Taking care of my MITs has a second benefit. Now, I don’t beat myself up as much about being behind. If I get a voice mail that says, “Hey, I sent you an email earlier today, but you didn’t write back,” I no longer feel guilty for not replying earlier—at least most of the time. I do my best, with the time I have, and that is all I can do. If that doesn’t work for others, that is their issue, not mine.


  1. Denise Carlson

    Thanks so much for this post, Jim. I needed this sage advice today. Now on to my MIT lists!

  2. jalex

    Keep thinking about the clarity of purpose….clarity of what is really important plays in decisions

  3. Kim W

    Thanks for the morning session! You’ve really stretched my thinking (again)!!!

  4. Denise Lambert

    This message couldn’t have come at a better time. I actually cried a little – with relief!
    It is good to know that I am not the ‘Lone Ranger’.
    I am going to try to implement the MITs – I think I will go and do it for tomorrow – right now!
    The problem is limiting them to 3!

  5. Jim Knight

    @ Denise, Thank you so much for your warm-hearted response, and you’re not a ‘Lone Ranger’–that is the main message here at Radical Learners. You could of course do more than 3, but I think you can start with three and add more later.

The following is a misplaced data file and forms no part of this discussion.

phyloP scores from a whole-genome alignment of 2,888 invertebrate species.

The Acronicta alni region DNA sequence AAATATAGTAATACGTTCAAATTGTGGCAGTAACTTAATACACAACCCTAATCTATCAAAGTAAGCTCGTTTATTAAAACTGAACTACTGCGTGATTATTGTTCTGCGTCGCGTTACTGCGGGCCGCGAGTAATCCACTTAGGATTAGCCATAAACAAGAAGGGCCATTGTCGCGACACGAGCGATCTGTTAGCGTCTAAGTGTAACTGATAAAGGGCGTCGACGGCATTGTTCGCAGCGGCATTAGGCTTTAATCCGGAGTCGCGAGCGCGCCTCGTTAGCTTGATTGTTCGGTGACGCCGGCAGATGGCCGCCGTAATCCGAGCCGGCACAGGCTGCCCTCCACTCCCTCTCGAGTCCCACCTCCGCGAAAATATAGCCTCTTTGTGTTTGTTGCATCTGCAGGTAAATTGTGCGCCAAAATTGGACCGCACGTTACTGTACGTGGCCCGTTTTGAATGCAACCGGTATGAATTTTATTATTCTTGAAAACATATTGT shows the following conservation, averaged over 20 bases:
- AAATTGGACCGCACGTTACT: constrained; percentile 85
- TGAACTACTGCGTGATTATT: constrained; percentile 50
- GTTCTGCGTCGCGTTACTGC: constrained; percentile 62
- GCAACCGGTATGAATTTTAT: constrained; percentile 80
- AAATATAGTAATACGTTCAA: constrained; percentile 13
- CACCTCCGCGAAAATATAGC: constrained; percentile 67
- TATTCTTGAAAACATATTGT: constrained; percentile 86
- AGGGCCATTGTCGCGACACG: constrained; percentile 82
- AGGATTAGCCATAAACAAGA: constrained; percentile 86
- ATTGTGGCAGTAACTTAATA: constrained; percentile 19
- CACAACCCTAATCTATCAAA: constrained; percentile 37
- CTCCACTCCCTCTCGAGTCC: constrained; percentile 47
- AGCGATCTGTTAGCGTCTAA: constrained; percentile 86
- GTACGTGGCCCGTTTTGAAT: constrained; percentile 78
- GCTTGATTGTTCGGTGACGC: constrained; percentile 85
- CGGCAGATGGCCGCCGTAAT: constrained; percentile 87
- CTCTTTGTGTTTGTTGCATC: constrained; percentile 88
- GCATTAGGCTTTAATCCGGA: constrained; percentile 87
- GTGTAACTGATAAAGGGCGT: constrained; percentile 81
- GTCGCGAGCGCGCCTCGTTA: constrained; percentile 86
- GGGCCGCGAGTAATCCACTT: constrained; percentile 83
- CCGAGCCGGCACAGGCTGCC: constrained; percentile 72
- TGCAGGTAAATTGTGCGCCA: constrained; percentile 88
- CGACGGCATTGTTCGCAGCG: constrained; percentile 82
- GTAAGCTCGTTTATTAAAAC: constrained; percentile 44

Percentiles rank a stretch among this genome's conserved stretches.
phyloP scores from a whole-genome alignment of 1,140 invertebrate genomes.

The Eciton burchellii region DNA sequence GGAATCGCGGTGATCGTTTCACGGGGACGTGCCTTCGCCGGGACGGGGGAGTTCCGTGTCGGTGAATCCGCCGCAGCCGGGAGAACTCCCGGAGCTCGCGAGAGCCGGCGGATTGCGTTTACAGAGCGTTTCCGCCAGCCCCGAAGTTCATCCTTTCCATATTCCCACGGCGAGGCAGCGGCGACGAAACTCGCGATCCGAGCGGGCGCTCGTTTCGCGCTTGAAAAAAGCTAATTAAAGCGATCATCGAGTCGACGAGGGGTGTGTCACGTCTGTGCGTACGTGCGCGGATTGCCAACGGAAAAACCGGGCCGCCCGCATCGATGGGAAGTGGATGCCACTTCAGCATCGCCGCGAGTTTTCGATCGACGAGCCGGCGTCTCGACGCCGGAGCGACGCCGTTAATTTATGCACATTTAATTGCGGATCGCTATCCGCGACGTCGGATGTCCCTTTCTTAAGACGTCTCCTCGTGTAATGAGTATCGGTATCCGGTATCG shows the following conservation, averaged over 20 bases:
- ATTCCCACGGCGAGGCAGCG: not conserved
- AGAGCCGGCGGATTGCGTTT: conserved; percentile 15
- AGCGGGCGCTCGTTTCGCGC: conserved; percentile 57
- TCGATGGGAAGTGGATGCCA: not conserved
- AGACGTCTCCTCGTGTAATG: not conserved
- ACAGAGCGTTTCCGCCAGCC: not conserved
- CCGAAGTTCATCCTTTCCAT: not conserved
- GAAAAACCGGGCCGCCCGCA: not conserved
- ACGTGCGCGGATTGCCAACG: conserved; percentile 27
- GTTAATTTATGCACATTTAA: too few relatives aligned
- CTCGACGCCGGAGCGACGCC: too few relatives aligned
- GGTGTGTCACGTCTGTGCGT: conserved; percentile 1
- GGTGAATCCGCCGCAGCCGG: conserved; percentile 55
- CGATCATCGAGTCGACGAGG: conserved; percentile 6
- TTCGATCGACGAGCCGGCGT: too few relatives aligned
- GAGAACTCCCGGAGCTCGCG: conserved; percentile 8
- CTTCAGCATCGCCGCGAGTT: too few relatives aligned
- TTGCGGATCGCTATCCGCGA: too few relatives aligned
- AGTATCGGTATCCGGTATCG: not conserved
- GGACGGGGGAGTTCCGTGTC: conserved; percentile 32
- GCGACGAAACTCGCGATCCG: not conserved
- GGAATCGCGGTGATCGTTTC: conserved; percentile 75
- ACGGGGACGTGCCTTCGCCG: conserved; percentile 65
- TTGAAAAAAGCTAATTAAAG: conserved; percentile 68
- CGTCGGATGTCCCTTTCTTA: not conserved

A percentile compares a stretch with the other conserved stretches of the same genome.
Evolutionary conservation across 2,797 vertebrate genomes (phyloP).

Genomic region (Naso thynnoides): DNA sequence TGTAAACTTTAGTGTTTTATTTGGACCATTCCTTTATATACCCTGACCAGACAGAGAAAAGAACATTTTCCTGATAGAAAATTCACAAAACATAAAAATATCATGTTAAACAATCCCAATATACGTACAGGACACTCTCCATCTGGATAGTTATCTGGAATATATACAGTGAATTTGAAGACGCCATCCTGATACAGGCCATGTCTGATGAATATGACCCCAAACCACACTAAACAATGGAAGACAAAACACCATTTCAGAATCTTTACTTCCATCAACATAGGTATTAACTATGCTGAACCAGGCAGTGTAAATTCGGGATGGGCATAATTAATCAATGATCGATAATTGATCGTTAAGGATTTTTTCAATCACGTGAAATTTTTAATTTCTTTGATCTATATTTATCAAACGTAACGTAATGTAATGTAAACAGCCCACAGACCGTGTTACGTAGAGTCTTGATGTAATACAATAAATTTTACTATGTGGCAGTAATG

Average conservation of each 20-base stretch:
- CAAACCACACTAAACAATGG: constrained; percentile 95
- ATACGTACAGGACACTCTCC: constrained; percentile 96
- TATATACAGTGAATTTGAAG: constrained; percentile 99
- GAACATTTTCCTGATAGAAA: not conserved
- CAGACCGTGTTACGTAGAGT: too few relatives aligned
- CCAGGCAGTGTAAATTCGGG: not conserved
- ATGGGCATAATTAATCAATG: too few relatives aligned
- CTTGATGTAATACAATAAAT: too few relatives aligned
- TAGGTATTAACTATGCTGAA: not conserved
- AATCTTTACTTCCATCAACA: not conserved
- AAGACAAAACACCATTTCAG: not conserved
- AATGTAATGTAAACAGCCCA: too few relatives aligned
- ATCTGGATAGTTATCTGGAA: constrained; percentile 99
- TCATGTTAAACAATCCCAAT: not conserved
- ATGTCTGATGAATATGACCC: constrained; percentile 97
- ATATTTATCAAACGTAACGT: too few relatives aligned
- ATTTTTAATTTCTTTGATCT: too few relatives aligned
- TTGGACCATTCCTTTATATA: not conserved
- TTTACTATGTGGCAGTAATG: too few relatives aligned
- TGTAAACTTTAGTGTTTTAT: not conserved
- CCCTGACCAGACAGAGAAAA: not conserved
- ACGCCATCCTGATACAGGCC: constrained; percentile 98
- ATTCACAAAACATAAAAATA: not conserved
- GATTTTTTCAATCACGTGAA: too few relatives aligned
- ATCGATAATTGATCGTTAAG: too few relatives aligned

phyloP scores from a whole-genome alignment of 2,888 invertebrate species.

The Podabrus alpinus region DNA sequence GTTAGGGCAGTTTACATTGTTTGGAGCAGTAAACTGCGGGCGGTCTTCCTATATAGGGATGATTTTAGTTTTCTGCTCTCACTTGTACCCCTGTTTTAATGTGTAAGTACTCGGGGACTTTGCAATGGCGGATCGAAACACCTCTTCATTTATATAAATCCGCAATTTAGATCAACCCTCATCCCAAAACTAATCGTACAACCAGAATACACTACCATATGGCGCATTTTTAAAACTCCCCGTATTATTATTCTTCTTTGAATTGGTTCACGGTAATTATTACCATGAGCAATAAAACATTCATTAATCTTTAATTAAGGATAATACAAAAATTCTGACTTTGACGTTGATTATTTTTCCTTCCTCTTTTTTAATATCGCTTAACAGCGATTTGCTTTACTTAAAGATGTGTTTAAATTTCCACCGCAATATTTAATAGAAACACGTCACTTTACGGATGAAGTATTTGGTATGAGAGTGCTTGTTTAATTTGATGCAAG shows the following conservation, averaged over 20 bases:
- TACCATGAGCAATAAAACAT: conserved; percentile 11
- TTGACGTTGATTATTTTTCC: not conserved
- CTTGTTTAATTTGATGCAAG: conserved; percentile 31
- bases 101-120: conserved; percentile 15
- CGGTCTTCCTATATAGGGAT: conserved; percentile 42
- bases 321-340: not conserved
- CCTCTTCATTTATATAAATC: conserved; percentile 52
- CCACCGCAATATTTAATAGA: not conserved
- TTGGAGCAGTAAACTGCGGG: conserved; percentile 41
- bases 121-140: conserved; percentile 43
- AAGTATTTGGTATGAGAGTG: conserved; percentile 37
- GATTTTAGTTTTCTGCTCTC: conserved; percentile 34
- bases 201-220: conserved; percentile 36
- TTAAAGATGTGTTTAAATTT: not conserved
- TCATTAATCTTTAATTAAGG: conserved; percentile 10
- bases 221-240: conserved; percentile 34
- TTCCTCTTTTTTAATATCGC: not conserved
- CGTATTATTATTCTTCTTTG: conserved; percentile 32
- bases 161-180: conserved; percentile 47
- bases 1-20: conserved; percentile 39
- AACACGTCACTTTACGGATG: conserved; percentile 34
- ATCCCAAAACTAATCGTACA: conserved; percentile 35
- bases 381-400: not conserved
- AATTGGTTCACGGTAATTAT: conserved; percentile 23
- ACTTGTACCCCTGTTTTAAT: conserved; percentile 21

@ Kim, thank you for presentation at the conference, and your kind words. I’m excited to see the tools you create for self-coaching yourself. I think that others will find them very helpful.

  6. Jennifer Sikes

    I’ve often labeled myself an overachiever trapped in a procrastinator’s body! MITs definitely help me. One thought going through my mind as I read this is the fact that I am in the relationship business as an instructional coach. If I have to put my MITs to the side for a while to help a teacher who comes to me with a burning issue, I feel okay about that. I love the feeling of helping others to improve their practice–even if I have to put some of my own personal things aside. It also helps me to not feel as guilty about those other things on the daily list like emails, etc.

  7. Jim Knight

    Hi Jennifer, I love your phrase, “an overachiever trapped in a procrastinator’s body,” and I love your emphasis on relationships. I would just add that, of course, often your MIT is all about strengthening a relationship or doing something for someone else.

  8. jalex

    I have tried to implement the MIT idea this week….have my piece of paper, write down 3 things, and then, of course, have an “other” category, just in case I get more down! hahaha…anyway, it has helped me. And checking off – accomplishing – three important things each day is such a good feeling. Just as we need to look for the good in our kids, I think it is important to look for the good in ourselves…too often, easy to forget in both circumstances.